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Juvenile stress exerts sex-independent effects on anxiety, antidepressant-like behaviours and dopaminergic innervation of the prelimbic cortex in adulthood and does not alter hippocampal neurogenesis
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Harris, Erin P.
McGovern, Andrew J.
Melo, Thieza G.
Nolan, Yvonne M.
O'Leary, Olive F
Stress, particularly during childhood, is a major risk factor for the development of depression. Depression is twice as prevalent in women compared to men, which suggests that biological sex also contributes to depression susceptibility. However, the neurobiology underpinning sex differences in the long-term consequences of childhood stress remains unknown. Thus, the aim of this study was to determine whether stress applied during the prepubertal juvenile period (postnatal day 27–29) in rats induces sex-specific changes in anxiety-like behaviour, anhedonia, and antidepressant-like behaviour in adulthood in males and females. The impact of juvenile stress on two systems in the brain associated with these behaviours and that develop during the juvenile period, the mesocorticolimbic dopaminergic system and hippocampal neurogenesis, were also investigated. Juvenile stress altered escape-oriented behaviours in the forced swim test in both sexes, decreased latency to drink a palatable substance in a novel environment in the novelty-induced hypophagia test in both sexes, and decreased open field supported rearing behavior in females. These behavioural changes were accompanied by stress-induced increases in tyrosine hydroxylase immunoreactivity in the prefrontal cortex of both sexes, but not other regions of the mesocorticolimbic dopaminergic system. Juvenile stress did not impact anhedonia in adulthood as measured by the saccharin preference test and had no effect hippocampal neurogenesis across the longitudinal axis of the hippocampus. These results suggest that juvenile stress has long-lasting impacts on antidepressant-like and reward-seeking behaviour in adulthood and these changes may be due to alterations to catecholaminergic innervation of the medial prefrontal cortex.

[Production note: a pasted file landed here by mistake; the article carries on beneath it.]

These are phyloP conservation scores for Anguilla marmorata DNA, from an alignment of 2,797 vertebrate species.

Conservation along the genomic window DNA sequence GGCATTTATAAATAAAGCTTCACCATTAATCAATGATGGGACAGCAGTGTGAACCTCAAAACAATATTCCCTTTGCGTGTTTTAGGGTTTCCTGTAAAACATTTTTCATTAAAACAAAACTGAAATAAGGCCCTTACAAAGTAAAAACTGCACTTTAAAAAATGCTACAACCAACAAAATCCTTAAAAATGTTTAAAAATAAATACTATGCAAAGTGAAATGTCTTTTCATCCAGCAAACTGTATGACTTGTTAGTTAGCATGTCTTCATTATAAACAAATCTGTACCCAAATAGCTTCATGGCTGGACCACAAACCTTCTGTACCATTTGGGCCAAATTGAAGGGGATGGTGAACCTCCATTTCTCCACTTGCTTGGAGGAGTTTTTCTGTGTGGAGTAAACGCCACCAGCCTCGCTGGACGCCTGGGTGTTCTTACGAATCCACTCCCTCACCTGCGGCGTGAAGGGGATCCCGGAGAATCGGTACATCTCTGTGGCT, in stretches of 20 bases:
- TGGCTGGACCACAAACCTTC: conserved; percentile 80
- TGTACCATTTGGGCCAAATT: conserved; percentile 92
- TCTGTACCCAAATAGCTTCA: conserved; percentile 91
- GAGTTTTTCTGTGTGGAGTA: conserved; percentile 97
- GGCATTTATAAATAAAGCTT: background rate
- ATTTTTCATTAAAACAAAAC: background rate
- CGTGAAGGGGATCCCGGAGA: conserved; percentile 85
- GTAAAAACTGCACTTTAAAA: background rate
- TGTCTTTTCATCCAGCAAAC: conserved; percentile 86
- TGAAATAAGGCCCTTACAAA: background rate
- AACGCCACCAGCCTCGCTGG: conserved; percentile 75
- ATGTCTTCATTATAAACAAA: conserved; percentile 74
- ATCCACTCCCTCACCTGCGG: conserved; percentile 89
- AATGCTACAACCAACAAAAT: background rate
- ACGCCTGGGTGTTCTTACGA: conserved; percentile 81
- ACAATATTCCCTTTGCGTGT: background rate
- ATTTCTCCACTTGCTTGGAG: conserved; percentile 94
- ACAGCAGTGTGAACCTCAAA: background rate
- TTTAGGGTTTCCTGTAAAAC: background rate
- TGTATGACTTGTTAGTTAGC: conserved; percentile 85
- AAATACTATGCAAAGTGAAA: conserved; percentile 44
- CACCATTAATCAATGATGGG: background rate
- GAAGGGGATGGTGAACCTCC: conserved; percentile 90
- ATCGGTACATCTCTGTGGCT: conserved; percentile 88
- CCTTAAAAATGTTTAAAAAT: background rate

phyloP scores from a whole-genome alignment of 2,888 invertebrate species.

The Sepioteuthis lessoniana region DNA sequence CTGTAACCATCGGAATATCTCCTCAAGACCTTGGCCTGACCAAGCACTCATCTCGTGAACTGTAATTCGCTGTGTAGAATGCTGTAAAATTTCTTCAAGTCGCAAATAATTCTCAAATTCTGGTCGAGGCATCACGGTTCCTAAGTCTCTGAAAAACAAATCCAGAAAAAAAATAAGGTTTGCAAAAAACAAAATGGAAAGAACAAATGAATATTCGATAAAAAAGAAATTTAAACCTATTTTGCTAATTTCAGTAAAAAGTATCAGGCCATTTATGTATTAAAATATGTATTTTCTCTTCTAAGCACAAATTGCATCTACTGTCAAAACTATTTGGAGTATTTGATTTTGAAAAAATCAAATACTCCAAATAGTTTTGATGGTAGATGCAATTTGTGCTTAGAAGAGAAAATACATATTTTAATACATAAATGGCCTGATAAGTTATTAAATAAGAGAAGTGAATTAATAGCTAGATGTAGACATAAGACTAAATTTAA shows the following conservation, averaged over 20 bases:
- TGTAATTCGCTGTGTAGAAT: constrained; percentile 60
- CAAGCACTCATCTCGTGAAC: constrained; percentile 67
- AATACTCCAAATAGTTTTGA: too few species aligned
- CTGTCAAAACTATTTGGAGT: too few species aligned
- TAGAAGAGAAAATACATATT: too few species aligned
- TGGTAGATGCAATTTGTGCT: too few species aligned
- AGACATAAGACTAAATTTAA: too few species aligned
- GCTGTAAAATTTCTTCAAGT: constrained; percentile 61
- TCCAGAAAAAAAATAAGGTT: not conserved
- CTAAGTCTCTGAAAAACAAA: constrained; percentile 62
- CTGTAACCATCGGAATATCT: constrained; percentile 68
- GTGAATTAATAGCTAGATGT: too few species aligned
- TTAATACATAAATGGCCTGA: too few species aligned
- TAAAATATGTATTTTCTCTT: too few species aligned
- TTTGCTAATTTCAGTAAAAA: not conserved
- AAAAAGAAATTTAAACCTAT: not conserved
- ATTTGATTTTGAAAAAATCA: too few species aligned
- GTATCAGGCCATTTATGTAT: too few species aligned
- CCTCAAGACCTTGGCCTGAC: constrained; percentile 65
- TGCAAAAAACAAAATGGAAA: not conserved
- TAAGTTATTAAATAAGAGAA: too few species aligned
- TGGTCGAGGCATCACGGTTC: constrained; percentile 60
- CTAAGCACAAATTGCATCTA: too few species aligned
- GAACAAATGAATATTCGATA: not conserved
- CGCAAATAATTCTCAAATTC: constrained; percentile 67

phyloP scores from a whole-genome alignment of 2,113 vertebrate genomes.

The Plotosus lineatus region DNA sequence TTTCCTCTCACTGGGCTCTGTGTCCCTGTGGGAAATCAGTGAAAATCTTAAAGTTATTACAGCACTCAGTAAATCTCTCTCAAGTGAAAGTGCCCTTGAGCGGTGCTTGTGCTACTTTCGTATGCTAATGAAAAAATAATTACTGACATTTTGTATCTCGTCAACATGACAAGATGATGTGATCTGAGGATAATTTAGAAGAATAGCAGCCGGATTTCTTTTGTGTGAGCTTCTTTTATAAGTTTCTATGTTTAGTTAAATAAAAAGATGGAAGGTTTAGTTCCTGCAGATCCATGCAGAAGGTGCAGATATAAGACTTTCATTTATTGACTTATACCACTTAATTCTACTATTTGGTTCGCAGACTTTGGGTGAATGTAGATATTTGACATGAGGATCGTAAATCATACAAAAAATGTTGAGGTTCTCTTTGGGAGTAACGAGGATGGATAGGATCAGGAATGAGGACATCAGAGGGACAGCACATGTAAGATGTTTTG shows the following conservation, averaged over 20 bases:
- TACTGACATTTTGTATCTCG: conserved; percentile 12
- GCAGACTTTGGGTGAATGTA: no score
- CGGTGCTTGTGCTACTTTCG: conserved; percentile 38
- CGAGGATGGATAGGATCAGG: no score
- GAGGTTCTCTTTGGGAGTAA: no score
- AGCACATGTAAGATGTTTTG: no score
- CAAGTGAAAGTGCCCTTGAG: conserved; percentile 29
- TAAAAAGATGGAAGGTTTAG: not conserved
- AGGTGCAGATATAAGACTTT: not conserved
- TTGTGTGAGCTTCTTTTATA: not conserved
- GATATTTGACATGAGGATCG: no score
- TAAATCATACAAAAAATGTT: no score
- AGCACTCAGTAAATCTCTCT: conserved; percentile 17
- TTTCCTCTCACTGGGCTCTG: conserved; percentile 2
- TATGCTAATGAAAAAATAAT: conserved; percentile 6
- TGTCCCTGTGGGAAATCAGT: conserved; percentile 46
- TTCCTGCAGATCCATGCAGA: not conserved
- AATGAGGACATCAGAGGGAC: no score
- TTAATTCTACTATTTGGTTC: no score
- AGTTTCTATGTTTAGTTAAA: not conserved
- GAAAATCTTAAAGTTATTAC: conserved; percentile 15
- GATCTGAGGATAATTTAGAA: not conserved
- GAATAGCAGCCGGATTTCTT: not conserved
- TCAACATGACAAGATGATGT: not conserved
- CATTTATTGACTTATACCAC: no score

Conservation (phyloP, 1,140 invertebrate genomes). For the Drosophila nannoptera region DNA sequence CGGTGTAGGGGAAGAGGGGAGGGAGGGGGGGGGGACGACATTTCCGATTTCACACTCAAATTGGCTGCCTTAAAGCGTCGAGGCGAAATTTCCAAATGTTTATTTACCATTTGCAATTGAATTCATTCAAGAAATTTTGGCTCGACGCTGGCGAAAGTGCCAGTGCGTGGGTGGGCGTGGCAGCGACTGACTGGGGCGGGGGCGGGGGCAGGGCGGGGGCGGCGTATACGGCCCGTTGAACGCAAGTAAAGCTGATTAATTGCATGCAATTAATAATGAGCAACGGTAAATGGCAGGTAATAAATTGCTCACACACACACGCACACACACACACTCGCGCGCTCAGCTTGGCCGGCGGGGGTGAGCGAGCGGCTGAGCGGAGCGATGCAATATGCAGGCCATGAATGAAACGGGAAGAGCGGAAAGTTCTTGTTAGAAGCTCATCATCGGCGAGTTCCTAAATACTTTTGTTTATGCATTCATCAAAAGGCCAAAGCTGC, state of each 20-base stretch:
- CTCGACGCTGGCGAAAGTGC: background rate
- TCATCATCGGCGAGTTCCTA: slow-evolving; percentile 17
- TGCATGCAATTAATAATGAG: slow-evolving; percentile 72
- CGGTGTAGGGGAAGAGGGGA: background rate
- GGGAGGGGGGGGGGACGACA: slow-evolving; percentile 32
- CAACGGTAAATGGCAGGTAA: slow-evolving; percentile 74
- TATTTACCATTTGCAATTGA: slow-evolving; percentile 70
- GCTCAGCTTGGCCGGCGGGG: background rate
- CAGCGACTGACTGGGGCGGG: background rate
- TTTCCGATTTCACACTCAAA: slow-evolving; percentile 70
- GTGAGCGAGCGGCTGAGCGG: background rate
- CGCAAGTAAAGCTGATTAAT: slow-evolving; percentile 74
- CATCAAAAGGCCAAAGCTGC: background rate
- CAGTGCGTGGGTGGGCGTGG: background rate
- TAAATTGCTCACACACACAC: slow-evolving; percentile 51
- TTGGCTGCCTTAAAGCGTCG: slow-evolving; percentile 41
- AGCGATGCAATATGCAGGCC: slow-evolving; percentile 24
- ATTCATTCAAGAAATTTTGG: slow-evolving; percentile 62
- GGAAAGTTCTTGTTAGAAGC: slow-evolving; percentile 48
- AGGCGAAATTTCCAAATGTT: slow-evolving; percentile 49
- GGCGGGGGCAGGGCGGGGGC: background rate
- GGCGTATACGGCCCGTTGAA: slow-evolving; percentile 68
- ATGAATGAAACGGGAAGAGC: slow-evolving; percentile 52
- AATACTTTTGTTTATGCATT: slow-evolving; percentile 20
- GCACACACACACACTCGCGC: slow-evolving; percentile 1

Stress , Sex differences , Depression , Neurogenesis , Dopamine , Prefrontal cortex
Harris, E. P., McGovern, A. J., Melo, T. G., Barron, A., Nolan, Y. M. and O'Leary, O. F. (2022) 'Juvenile stress exerts sex-independent effects on anxiety, antidepressant-like behaviours and dopaminergic innervation of the prelimbic cortex in adulthood and does not alter hippocampal neurogenesis, Behavioural Brain Research, 421, 113725 (14 pp). doi: 10.1016/j.bbr.2021.113725